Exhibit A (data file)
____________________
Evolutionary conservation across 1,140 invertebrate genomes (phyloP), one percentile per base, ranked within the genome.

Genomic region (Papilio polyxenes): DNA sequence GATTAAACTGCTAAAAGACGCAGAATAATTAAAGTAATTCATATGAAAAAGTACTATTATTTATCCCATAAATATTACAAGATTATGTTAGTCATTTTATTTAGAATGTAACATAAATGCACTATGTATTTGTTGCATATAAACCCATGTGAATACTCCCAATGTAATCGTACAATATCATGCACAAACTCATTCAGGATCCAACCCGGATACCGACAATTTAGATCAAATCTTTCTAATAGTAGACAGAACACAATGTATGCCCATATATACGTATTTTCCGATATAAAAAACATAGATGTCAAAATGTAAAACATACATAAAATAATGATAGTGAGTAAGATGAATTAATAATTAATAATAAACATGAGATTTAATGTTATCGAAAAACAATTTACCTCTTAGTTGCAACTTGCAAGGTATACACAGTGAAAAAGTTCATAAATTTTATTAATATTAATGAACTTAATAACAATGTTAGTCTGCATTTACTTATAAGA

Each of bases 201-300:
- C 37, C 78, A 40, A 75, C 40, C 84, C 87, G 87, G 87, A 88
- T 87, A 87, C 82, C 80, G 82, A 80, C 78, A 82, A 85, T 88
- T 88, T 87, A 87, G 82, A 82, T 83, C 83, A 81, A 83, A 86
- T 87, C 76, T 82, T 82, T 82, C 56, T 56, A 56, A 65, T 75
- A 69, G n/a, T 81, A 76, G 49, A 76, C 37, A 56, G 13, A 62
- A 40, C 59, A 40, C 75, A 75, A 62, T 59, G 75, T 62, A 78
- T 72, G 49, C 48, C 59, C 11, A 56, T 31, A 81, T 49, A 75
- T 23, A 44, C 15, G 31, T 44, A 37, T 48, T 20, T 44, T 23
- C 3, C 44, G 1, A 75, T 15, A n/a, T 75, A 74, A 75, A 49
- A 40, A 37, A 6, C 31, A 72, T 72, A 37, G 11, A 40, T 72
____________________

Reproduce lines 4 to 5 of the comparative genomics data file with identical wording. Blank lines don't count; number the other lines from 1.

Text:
- C 37, C 78, A 40, A 75, C 40, C 84, C 87, G 87, G 87, A 88
- T 87, A 87, C 82, C 80, G 82, A 80, C 78, A 82, A 85, T 88